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Ortenau - Wine region near Black Forest
The Ortenau region lies between the river Rhine and the Black Forest. The region is characterized by a charming landscape with many old towns and villages and a mild climate. The highest point, Hornisgrinde is 1,164 m above sea level. The lowest point is a village called Rheinau. Ortenaukreis spans about 60 kilometers from North to South and approximately 30 kilometers from West to East. The transition from the Black Forest to the Rhine valley is characterized by many valleys, including the river valleys of the Schutter, Kinzig, Rench and Acher. The Kinzig is the most important Black Forest River of the region.
The economy in the Ortenau region is dominated by small to medium size businesses. There is, as everywhere in southern Baden no large-scale industry in the traditional sense. Larger industrial plants are to be found in Northern Baden. The more traditional industries can be found in the rural areas of Ortenau region including agriculture like vineyards and orchards. With its numerous recreation and leisure facilities and a wide culinary offering of top restaurants, the Ortenau offers ideal opportunities as a tourist destination.
Holidays in the Ortenau region
Mini breaks with a French flair:
Those who visit the Ortenau will immediately be captivated by the beauty of the landscape. Entertainment options are wide and varied not only for couples and families but also for individuals - whether a sporting venture, a sightseeing break or just a lazy timeout option. The Ortenau is ideal for a quick getaway from Munich or Frankfurt, where visitors will continue to find that time can quickly run out whilst enjoying a full schedule of events.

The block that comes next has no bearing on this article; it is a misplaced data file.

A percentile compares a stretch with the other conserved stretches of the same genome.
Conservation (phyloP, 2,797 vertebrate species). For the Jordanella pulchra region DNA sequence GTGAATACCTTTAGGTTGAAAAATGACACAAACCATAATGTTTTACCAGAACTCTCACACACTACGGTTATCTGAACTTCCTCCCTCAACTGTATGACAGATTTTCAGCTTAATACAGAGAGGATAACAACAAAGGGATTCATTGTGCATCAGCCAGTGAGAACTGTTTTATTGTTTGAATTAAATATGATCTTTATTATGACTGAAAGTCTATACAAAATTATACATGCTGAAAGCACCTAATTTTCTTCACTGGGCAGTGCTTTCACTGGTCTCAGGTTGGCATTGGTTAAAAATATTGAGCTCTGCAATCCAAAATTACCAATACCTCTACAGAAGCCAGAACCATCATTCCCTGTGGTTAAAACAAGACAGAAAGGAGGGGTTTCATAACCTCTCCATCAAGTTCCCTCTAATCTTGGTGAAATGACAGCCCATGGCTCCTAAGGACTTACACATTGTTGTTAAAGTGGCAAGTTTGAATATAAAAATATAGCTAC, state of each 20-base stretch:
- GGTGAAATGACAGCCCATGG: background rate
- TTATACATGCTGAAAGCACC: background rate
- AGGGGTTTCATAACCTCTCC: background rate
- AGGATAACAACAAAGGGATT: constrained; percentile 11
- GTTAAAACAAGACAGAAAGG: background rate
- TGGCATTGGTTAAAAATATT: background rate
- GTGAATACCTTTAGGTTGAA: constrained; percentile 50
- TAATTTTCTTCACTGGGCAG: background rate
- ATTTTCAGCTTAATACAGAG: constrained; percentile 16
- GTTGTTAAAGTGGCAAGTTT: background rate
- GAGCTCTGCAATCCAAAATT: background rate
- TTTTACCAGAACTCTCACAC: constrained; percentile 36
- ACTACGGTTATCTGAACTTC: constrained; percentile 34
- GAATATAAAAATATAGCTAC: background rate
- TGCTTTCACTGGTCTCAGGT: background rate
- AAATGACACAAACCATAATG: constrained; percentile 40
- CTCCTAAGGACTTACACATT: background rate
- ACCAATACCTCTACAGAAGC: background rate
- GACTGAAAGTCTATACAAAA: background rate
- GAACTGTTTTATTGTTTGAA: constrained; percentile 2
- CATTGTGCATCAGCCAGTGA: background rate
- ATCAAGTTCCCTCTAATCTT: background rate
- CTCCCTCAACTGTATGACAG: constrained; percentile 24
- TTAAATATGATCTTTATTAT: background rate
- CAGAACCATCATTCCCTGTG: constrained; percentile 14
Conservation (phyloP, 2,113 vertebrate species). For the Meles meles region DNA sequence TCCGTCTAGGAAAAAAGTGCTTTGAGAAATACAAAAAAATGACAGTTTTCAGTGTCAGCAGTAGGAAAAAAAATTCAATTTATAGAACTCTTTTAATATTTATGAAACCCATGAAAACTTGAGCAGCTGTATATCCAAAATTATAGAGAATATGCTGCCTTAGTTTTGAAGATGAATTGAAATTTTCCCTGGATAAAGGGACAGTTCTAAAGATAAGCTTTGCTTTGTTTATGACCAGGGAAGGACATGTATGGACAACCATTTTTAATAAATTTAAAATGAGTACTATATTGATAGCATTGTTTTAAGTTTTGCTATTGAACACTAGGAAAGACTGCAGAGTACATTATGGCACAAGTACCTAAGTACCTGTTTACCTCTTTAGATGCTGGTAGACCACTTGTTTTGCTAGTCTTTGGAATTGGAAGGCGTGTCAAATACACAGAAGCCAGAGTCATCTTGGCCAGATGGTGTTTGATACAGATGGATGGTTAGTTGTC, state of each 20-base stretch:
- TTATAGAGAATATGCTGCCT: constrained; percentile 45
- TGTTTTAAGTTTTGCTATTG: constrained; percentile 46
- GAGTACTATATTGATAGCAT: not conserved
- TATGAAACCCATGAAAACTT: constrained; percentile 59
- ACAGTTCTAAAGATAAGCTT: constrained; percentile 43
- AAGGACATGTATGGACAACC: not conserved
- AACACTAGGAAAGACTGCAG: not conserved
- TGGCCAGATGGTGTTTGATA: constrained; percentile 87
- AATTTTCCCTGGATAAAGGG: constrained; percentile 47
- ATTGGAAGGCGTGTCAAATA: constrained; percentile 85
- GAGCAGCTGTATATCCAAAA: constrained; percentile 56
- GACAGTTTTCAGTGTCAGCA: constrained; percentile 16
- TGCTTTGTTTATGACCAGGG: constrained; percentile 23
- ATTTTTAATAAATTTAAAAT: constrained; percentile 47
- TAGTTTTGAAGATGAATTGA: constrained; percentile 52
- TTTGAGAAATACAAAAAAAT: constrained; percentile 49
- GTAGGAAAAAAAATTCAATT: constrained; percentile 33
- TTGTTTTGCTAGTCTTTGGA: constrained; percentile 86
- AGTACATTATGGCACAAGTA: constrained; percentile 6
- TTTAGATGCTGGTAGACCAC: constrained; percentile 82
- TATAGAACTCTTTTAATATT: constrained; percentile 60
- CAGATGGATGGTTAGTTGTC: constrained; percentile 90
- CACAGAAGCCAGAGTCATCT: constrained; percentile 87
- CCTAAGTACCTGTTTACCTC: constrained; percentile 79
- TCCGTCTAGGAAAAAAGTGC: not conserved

Kehl with its 40,000 inhabitants has a wonderful pedestrian street that boasts many similarities to pedestrian areas that are typical of small to medium sized cities. For gourmet lovers the farmer's market on Friday morning is a must-see as there are so many wonderful French products available. The protestant Church in the market square and the Town Hall are amongst the few highlights. This place is a quaint typical border town where the promenade along the Rhine and the Europa Bridge to the French Strasbourg is worth a visit.
Offenburg, established since 1148 lies about eleven kilometers away on the other side of Odelshofen. This county town with its 60,000 inhabitants tends to have a look and feel that some may find more interesting than Kehl. One can easily take a leisurely stroll through the pedestrian zone, which is very pleasant and showcases some well preserved older houses dating from the 60s, 70s and 80s. The city hall and the police department are good examples of the Baroque architecture of the seventeenth and eighteenth centuries, the St. Ursula column (dated from 1961) with the Patroness of Offenburg fits very well into this area. The Gasthaus Sonne on the market square comes highly recommended for its culinary delights. Also worth a visit is the Salt House, the Hirsch Pharmacy, the Lion Fountain or Billet's Castle with its public park. For those interested in churches, Offenburg and its surroundings has much to offer, such as the Holy Cross Church, the Trinity Church or the Baroque Franciscan Monastery.
Why not enjoy a fascinating visit to the museum in Ritterhaus, a beautiful building which is home to the municipal archives. One will find exhibitions such as the Archaeological collection with finds from the Stone, Bronze, Iron and Neolithic ages. Also on display an Alemannic tree coffin from the Ethnology era and an Ethnographic collection from former German colonies dated from 1894-1917. A permanent exhibition of Cron hunting trophies are on display as well as the eccentric cigarette lighters and lamp stands. In addition, the museum features lots of information on Geology, Jewish history as well as local history on the city itself. For those who wish to organize a visit it is advisable to review the current program, workshops and information evenings which include special tours to some of the temporary exhibitions. There is a variety of events for every taste. As the museum director is also the Chairman of the Historical Society, the events have a special historical charm, and are properly managed under the leadership of a true specialist.